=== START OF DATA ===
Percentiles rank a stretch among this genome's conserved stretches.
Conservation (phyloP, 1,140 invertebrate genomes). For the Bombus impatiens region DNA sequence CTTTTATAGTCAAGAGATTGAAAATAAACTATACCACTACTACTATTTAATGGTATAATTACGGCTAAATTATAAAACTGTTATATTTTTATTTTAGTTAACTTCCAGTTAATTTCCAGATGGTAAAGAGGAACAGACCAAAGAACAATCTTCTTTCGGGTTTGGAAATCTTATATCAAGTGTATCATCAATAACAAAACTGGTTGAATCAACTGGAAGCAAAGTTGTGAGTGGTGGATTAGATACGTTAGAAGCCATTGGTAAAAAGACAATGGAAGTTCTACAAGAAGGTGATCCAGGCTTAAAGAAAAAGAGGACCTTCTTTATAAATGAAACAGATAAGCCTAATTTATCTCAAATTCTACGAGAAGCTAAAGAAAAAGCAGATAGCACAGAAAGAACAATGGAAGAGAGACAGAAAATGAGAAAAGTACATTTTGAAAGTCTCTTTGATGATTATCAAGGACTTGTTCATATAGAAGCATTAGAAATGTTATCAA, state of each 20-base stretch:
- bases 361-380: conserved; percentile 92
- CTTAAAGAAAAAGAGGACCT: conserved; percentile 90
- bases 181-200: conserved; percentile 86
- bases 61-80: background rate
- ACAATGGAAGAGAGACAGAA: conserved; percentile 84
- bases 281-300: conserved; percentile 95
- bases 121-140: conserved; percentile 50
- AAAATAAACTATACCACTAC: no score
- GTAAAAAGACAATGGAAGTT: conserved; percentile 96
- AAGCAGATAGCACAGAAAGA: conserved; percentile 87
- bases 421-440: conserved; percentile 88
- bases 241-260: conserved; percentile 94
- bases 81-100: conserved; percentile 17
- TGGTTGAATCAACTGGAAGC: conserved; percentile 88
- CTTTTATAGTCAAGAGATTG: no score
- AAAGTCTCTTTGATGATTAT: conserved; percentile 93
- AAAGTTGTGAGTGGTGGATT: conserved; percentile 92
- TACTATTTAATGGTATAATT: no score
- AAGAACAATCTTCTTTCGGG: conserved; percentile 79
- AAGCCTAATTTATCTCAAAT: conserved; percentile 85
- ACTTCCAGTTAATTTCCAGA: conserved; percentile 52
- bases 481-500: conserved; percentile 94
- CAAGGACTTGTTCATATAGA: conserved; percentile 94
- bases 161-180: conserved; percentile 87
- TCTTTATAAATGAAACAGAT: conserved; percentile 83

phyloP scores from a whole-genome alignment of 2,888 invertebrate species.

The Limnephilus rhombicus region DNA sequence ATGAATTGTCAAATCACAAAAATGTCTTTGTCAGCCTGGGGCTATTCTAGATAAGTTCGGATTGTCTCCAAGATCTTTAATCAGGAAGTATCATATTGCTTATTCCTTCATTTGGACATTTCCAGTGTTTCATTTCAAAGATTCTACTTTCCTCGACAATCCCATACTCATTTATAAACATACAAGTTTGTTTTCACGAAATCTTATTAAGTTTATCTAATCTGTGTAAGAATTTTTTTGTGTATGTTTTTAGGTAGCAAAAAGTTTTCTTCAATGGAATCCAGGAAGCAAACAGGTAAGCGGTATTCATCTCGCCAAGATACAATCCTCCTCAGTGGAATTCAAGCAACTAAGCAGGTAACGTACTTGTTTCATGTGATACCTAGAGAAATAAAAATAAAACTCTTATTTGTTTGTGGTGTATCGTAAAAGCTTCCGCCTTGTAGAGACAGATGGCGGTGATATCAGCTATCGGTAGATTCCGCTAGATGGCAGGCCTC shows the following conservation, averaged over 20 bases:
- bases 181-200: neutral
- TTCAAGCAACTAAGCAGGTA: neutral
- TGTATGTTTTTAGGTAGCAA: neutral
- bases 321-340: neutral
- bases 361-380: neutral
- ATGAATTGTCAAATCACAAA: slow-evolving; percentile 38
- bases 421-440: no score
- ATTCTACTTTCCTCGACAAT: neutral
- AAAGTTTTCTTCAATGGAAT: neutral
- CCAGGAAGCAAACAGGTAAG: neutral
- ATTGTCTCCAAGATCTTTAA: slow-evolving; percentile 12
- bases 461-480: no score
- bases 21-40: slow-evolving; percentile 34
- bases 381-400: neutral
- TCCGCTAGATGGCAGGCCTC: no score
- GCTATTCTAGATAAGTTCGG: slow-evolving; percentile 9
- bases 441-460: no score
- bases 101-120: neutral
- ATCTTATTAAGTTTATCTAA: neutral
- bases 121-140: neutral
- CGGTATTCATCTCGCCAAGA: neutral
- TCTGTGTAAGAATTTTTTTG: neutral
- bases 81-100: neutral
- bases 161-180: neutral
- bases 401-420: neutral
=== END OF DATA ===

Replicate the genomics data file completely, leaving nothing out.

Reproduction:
Percentiles rank a stretch among this genome's conserved stretches.
Conservation (phyloP, 1,140 invertebrate genomes). For the Bombus impatiens region DNA sequence CTTTTATAGTCAAGAGATTGAAAATAAACTATACCACTACTACTATTTAATGGTATAATTACGGCTAAATTATAAAACTGTTATATTTTTATTTTAGTTAACTTCCAGTTAATTTCCAGATGGTAAAGAGGAACAGACCAAAGAACAATCTTCTTTCGGGTTTGGAAATCTTATATCAAGTGTATCATCAATAACAAAACTGGTTGAATCAACTGGAAGCAAAGTTGTGAGTGGTGGATTAGATACGTTAGAAGCCATTGGTAAAAAGACAATGGAAGTTCTACAAGAAGGTGATCCAGGCTTAAAGAAAAAGAGGACCTTCTTTATAAATGAAACAGATAAGCCTAATTTATCTCAAATTCTACGAGAAGCTAAAGAAAAAGCAGATAGCACAGAAAGAACAATGGAAGAGAGACAGAAAATGAGAAAAGTACATTTTGAAAGTCTCTTTGATGATTATCAAGGACTTGTTCATATAGAAGCATTAGAAATGTTATCAA, state of each 20-base stretch:
- bases 361-380: conserved; percentile 92
- CTTAAAGAAAAAGAGGACCT: conserved; percentile 90
- bases 181-200: conserved; percentile 86
- bases 61-80: background rate
- ACAATGGAAGAGAGACAGAA: conserved; percentile 84
- bases 281-300: conserved; percentile 95
- bases 121-140: conserved; percentile 50
- AAAATAAACTATACCACTAC: no score
- GTAAAAAGACAATGGAAGTT: conserved; percentile 96
- AAGCAGATAGCACAGAAAGA: conserved; percentile 87
- bases 421-440: conserved; percentile 88
- bases 241-260: conserved; percentile 94
- bases 81-100: conserved; percentile 17
- TGGTTGAATCAACTGGAAGC: conserved; percentile 88
- CTTTTATAGTCAAGAGATTG: no score
- AAAGTCTCTTTGATGATTAT: conserved; percentile 93
- AAAGTTGTGAGTGGTGGATT: conserved; percentile 92
- TACTATTTAATGGTATAATT: no score
- AAGAACAATCTTCTTTCGGG: conserved; percentile 79
- AAGCCTAATTTATCTCAAAT: conserved; percentile 85
- ACTTCCAGTTAATTTCCAGA: conserved; percentile 52
- bases 481-500: conserved; percentile 94
- CAAGGACTTGTTCATATAGA: conserved; percentile 94
- bases 161-180: conserved; percentile 87
- TCTTTATAAATGAAACAGAT: conserved; percentile 83

phyloP scores from a whole-genome alignment of 2,888 invertebrate species.

The Limnephilus rhombicus region DNA sequence ATGAATTGTCAAATCACAAAAATGTCTTTGTCAGCCTGGGGCTATTCTAGATAAGTTCGGATTGTCTCCAAGATCTTTAATCAGGAAGTATCATATTGCTTATTCCTTCATTTGGACATTTCCAGTGTTTCATTTCAAAGATTCTACTTTCCTCGACAATCCCATACTCATTTATAAACATACAAGTTTGTTTTCACGAAATCTTATTAAGTTTATCTAATCTGTGTAAGAATTTTTTTGTGTATGTTTTTAGGTAGCAAAAAGTTTTCTTCAATGGAATCCAGGAAGCAAACAGGTAAGCGGTATTCATCTCGCCAAGATACAATCCTCCTCAGTGGAATTCAAGCAACTAAGCAGGTAACGTACTTGTTTCATGTGATACCTAGAGAAATAAAAATAAAACTCTTATTTGTTTGTGGTGTATCGTAAAAGCTTCCGCCTTGTAGAGACAGATGGCGGTGATATCAGCTATCGGTAGATTCCGCTAGATGGCAGGCCTC shows the following conservation, averaged over 20 bases:
- bases 181-200: neutral
- TTCAAGCAACTAAGCAGGTA: neutral
- TGTATGTTTTTAGGTAGCAA: neutral
- bases 321-340: neutral
- bases 361-380: neutral
- ATGAATTGTCAAATCACAAA: slow-evolving; percentile 38
- bases 421-440: no score
- ATTCTACTTTCCTCGACAAT: neutral
- AAAGTTTTCTTCAATGGAAT: neutral
- CCAGGAAGCAAACAGGTAAG: neutral
- ATTGTCTCCAAGATCTTTAA: slow-evolving; percentile 12
- bases 461-480: no score
- bases 21-40: slow-evolving; percentile 34
- bases 381-400: neutral
- TCCGCTAGATGGCAGGCCTC: no score
- GCTATTCTAGATAAGTTCGG: slow-evolving; percentile 9
- bases 441-460: no score
- bases 101-120: neutral
- ATCTTATTAAGTTTATCTAA: neutral
- bases 121-140: neutral
- CGGTATTCATCTCGCCAAGA: neutral
- TCTGTGTAAGAATTTTTTTG: neutral
- bases 81-100: neutral
- bases 161-180: neutral
- bases 401-420: neutral